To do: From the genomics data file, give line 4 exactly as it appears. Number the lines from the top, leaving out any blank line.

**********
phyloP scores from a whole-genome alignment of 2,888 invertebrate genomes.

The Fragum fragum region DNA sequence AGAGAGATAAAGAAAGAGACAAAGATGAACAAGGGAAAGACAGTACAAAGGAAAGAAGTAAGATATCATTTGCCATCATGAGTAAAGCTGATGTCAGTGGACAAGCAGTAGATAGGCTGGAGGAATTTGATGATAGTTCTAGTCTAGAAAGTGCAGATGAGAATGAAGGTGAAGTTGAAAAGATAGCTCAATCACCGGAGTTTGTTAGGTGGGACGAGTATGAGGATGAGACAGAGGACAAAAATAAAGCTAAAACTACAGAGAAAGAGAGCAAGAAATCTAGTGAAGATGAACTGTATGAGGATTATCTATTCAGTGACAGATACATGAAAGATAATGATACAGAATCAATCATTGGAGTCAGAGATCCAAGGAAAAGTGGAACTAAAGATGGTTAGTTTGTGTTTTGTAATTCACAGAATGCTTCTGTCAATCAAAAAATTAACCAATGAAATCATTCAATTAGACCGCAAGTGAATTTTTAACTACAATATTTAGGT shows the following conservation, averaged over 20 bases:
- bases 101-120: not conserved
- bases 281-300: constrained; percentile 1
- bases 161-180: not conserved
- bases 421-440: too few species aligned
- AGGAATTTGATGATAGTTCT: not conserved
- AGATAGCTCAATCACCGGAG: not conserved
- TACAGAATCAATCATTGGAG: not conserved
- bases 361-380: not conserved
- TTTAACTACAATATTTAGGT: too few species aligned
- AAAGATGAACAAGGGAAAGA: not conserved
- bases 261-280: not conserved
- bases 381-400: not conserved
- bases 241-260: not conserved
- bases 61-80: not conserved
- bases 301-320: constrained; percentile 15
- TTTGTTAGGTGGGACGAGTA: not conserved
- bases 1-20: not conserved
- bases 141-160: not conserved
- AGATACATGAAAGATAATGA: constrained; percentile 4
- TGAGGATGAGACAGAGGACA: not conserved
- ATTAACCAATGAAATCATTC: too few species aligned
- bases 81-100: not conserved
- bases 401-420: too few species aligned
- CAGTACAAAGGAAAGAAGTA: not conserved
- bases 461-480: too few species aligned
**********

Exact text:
- bases 281-300: constrained; percentile 1